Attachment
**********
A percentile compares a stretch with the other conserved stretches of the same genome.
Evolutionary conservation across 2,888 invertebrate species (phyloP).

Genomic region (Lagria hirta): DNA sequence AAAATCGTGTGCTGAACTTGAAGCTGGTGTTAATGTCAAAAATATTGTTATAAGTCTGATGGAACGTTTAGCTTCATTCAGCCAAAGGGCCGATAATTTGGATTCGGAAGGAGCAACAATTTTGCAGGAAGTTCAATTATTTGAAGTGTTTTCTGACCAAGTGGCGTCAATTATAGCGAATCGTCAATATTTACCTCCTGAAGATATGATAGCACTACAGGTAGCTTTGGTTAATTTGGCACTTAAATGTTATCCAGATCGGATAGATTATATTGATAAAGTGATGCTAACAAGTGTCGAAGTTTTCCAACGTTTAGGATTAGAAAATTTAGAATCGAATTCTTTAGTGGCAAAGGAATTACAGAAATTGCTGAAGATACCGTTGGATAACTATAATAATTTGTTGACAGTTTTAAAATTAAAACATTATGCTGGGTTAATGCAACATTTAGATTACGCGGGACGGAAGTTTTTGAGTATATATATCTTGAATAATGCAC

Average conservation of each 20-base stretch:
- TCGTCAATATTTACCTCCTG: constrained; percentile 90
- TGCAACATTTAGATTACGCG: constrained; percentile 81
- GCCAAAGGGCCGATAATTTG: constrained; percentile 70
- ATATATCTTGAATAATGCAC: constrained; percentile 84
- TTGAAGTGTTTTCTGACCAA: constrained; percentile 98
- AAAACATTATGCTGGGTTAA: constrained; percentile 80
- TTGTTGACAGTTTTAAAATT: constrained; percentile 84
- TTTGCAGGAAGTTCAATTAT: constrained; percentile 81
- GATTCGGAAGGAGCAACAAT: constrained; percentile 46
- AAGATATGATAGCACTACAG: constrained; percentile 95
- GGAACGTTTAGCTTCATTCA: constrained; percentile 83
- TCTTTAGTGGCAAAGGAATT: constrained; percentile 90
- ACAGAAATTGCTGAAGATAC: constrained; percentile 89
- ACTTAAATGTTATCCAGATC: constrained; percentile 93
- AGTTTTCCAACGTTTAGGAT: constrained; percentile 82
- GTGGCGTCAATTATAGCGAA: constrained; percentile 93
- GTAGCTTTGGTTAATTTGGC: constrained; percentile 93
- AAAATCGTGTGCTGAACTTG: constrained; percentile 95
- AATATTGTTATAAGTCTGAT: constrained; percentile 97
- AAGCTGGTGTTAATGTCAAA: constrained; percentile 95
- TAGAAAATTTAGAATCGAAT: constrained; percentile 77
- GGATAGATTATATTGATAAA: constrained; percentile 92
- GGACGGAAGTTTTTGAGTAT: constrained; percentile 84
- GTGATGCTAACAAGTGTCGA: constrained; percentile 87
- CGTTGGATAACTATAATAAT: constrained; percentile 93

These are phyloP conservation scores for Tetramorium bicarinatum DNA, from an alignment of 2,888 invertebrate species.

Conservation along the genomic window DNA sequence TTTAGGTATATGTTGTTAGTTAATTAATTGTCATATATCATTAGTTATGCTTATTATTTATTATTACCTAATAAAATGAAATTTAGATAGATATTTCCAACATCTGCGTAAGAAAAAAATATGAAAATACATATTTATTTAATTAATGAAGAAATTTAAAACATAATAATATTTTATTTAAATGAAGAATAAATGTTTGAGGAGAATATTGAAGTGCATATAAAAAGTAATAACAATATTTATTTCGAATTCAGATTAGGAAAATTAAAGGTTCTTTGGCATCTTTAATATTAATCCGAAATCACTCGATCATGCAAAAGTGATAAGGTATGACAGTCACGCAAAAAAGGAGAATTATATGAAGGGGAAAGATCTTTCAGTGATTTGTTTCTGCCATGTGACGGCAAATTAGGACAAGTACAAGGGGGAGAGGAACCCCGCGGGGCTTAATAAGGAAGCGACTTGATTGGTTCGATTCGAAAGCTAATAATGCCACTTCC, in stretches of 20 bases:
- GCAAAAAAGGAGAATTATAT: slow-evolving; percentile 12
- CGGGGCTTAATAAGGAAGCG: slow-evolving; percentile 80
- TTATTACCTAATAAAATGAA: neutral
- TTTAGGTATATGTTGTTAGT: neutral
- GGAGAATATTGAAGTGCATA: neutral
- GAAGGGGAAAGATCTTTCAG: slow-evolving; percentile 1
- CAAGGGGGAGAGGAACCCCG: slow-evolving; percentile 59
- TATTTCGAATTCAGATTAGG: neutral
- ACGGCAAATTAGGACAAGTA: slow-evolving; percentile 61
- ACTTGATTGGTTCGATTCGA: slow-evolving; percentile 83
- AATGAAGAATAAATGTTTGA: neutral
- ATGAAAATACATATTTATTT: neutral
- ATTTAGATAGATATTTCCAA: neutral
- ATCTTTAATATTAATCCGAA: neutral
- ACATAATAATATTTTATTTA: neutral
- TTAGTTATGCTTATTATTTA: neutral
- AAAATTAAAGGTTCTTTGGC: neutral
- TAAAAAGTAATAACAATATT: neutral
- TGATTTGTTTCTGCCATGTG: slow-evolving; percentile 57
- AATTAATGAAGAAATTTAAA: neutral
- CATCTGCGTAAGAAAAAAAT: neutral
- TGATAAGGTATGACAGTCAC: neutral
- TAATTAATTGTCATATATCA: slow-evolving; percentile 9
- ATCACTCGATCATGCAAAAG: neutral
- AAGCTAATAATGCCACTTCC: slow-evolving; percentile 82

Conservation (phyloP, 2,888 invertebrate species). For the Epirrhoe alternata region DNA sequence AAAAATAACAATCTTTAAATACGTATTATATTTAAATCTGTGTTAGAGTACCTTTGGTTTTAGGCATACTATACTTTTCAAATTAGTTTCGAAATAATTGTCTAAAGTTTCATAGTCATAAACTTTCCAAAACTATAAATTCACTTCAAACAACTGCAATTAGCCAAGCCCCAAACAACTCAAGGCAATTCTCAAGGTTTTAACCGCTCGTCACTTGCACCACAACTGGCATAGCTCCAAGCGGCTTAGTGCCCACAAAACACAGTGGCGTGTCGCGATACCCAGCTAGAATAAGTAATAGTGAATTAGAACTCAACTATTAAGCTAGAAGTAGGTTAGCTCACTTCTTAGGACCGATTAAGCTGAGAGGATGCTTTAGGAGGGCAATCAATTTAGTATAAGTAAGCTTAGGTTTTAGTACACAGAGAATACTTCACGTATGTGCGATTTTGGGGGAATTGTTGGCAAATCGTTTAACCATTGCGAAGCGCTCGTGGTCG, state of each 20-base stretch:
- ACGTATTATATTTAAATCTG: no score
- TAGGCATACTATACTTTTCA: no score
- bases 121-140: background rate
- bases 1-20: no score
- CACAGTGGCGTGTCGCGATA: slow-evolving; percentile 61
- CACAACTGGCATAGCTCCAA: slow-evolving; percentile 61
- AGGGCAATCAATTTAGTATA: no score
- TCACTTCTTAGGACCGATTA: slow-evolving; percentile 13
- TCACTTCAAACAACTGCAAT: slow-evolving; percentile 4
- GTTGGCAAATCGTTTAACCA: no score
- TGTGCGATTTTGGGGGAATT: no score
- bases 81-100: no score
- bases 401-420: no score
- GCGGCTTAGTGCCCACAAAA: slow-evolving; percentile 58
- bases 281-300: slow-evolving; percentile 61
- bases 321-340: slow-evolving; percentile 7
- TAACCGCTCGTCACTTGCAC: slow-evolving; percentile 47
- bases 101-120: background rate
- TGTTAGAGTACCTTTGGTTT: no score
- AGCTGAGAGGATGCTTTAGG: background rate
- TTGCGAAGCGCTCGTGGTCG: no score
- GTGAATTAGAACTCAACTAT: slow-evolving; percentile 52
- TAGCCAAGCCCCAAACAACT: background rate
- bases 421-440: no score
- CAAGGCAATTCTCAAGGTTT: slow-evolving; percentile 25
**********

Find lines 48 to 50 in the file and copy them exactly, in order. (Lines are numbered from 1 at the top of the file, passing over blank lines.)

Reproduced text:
- AAAATTAAAGGTTCTTTGGC: neutral
- TAAAAAGTAATAACAATATT: neutral
- TGATTTGTTTCTGCCATGTG: slow-evolving; percentile 57